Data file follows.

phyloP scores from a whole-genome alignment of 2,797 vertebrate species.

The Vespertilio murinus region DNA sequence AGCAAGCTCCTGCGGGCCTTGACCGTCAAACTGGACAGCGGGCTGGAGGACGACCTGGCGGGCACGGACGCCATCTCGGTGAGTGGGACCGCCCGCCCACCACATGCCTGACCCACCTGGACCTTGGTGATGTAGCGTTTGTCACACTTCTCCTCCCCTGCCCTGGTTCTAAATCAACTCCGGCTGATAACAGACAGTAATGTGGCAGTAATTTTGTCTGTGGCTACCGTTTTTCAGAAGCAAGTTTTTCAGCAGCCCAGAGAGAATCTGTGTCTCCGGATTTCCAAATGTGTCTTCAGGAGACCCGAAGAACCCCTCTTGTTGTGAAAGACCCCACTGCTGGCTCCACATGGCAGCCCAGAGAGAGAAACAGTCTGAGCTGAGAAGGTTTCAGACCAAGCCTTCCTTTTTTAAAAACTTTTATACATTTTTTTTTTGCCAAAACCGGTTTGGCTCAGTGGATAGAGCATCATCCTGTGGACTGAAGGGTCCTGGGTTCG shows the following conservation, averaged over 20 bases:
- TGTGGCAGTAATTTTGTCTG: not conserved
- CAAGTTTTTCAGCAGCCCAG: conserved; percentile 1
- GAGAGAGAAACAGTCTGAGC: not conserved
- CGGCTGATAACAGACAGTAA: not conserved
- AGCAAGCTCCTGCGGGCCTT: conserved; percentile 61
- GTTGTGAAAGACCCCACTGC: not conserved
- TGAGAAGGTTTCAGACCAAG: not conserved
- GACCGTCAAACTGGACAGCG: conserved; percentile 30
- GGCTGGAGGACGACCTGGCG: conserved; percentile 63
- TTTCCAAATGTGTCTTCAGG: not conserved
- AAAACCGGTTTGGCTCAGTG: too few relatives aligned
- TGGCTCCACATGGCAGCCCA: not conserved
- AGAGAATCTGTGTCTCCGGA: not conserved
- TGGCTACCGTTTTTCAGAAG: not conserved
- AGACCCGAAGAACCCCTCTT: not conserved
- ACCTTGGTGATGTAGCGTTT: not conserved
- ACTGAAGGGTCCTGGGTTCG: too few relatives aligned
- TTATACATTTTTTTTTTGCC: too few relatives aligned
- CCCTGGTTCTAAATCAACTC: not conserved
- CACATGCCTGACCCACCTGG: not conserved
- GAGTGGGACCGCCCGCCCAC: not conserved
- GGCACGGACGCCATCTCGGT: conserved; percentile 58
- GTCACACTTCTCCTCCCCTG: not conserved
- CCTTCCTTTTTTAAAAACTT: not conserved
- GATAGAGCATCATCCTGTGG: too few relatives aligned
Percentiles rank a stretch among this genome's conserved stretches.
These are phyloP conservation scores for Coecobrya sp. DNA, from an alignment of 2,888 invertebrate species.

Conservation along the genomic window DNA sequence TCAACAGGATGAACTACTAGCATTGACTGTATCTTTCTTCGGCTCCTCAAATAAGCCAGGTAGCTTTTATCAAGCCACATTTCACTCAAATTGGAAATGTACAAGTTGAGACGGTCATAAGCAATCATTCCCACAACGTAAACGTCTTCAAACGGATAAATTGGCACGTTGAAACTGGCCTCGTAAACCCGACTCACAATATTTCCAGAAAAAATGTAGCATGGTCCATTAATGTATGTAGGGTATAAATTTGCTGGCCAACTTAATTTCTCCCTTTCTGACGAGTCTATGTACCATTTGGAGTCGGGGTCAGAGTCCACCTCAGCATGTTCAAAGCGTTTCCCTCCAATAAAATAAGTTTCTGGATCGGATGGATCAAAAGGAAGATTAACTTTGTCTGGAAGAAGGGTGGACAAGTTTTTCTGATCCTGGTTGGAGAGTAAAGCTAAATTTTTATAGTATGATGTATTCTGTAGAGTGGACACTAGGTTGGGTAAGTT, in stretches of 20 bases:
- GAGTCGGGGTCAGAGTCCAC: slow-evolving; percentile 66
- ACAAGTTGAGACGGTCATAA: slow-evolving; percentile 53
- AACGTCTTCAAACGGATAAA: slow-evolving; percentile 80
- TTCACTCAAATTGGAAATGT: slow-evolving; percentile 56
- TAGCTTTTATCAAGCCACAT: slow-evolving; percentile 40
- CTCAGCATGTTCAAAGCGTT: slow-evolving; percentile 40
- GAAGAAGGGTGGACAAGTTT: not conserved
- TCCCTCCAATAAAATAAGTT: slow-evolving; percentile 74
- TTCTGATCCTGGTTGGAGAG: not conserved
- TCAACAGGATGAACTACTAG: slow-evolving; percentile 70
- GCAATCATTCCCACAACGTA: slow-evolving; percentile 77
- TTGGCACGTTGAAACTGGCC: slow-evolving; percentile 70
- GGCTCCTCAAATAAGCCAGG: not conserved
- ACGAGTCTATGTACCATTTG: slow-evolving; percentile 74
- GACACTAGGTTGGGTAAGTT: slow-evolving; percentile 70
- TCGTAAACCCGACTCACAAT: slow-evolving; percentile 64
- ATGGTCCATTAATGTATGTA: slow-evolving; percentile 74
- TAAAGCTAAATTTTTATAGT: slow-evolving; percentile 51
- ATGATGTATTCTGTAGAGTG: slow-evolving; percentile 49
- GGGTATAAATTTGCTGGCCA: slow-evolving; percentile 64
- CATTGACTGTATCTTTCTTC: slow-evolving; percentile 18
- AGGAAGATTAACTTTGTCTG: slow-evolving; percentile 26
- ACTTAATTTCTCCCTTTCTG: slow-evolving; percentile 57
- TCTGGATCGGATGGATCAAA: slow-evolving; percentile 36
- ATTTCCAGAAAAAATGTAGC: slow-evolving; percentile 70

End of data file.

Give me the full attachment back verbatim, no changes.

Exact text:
phyloP scores from a whole-genome alignment of 2,797 vertebrate species.

The Vespertilio murinus region DNA sequence AGCAAGCTCCTGCGGGCCTTGACCGTCAAACTGGACAGCGGGCTGGAGGACGACCTGGCGGGCACGGACGCCATCTCGGTGAGTGGGACCGCCCGCCCACCACATGCCTGACCCACCTGGACCTTGGTGATGTAGCGTTTGTCACACTTCTCCTCCCCTGCCCTGGTTCTAAATCAACTCCGGCTGATAACAGACAGTAATGTGGCAGTAATTTTGTCTGTGGCTACCGTTTTTCAGAAGCAAGTTTTTCAGCAGCCCAGAGAGAATCTGTGTCTCCGGATTTCCAAATGTGTCTTCAGGAGACCCGAAGAACCCCTCTTGTTGTGAAAGACCCCACTGCTGGCTCCACATGGCAGCCCAGAGAGAGAAACAGTCTGAGCTGAGAAGGTTTCAGACCAAGCCTTCCTTTTTTAAAAACTTTTATACATTTTTTTTTTGCCAAAACCGGTTTGGCTCAGTGGATAGAGCATCATCCTGTGGACTGAAGGGTCCTGGGTTCG shows the following conservation, averaged over 20 bases:
- TGTGGCAGTAATTTTGTCTG: not conserved
- CAAGTTTTTCAGCAGCCCAG: conserved; percentile 1
- GAGAGAGAAACAGTCTGAGC: not conserved
- CGGCTGATAACAGACAGTAA: not conserved
- AGCAAGCTCCTGCGGGCCTT: conserved; percentile 61
- GTTGTGAAAGACCCCACTGC: not conserved
- TGAGAAGGTTTCAGACCAAG: not conserved
- GACCGTCAAACTGGACAGCG: conserved; percentile 30
- GGCTGGAGGACGACCTGGCG: conserved; percentile 63
- TTTCCAAATGTGTCTTCAGG: not conserved
- AAAACCGGTTTGGCTCAGTG: too few relatives aligned
- TGGCTCCACATGGCAGCCCA: not conserved
- AGAGAATCTGTGTCTCCGGA: not conserved
- TGGCTACCGTTTTTCAGAAG: not conserved
- AGACCCGAAGAACCCCTCTT: not conserved
- ACCTTGGTGATGTAGCGTTT: not conserved
- ACTGAAGGGTCCTGGGTTCG: too few relatives aligned
- TTATACATTTTTTTTTTGCC: too few relatives aligned
- CCCTGGTTCTAAATCAACTC: not conserved
- CACATGCCTGACCCACCTGG: not conserved
- GAGTGGGACCGCCCGCCCAC: not conserved
- GGCACGGACGCCATCTCGGT: conserved; percentile 58
- GTCACACTTCTCCTCCCCTG: not conserved
- CCTTCCTTTTTTAAAAACTT: not conserved
- GATAGAGCATCATCCTGTGG: too few relatives aligned
Percentiles rank a stretch among this genome's conserved stretches.
These are phyloP conservation scores for Coecobrya sp. DNA, from an alignment of 2,888 invertebrate species.

Conservation along the genomic window DNA sequence TCAACAGGATGAACTACTAGCATTGACTGTATCTTTCTTCGGCTCCTCAAATAAGCCAGGTAGCTTTTATCAAGCCACATTTCACTCAAATTGGAAATGTACAAGTTGAGACGGTCATAAGCAATCATTCCCACAACGTAAACGTCTTCAAACGGATAAATTGGCACGTTGAAACTGGCCTCGTAAACCCGACTCACAATATTTCCAGAAAAAATGTAGCATGGTCCATTAATGTATGTAGGGTATAAATTTGCTGGCCAACTTAATTTCTCCCTTTCTGACGAGTCTATGTACCATTTGGAGTCGGGGTCAGAGTCCACCTCAGCATGTTCAAAGCGTTTCCCTCCAATAAAATAAGTTTCTGGATCGGATGGATCAAAAGGAAGATTAACTTTGTCTGGAAGAAGGGTGGACAAGTTTTTCTGATCCTGGTTGGAGAGTAAAGCTAAATTTTTATAGTATGATGTATTCTGTAGAGTGGACACTAGGTTGGGTAAGTT, in stretches of 20 bases:
- GAGTCGGGGTCAGAGTCCAC: slow-evolving; percentile 66
- ACAAGTTGAGACGGTCATAA: slow-evolving; percentile 53
- AACGTCTTCAAACGGATAAA: slow-evolving; percentile 80
- TTCACTCAAATTGGAAATGT: slow-evolving; percentile 56
- TAGCTTTTATCAAGCCACAT: slow-evolving; percentile 40
- CTCAGCATGTTCAAAGCGTT: slow-evolving; percentile 40
- GAAGAAGGGTGGACAAGTTT: not conserved
- TCCCTCCAATAAAATAAGTT: slow-evolving; percentile 74
- TTCTGATCCTGGTTGGAGAG: not conserved
- TCAACAGGATGAACTACTAG: slow-evolving; percentile 70
- GCAATCATTCCCACAACGTA: slow-evolving; percentile 77
- TTGGCACGTTGAAACTGGCC: slow-evolving; percentile 70
- GGCTCCTCAAATAAGCCAGG: not conserved
- ACGAGTCTATGTACCATTTG: slow-evolving; percentile 74
- GACACTAGGTTGGGTAAGTT: slow-evolving; percentile 70
- TCGTAAACCCGACTCACAAT: slow-evolving; percentile 64
- ATGGTCCATTAATGTATGTA: slow-evolving; percentile 74
- TAAAGCTAAATTTTTATAGT: slow-evolving; percentile 51
- ATGATGTATTCTGTAGAGTG: slow-evolving; percentile 49
- GGGTATAAATTTGCTGGCCA: slow-evolving; percentile 64
- CATTGACTGTATCTTTCTTC: slow-evolving; percentile 18
- AGGAAGATTAACTTTGTCTG: slow-evolving; percentile 26
- ACTTAATTTCTCCCTTTCTG: slow-evolving; percentile 57
- TCTGGATCGGATGGATCAAA: slow-evolving; percentile 36
- ATTTCCAGAAAAAATGTAGC: slow-evolving; percentile 70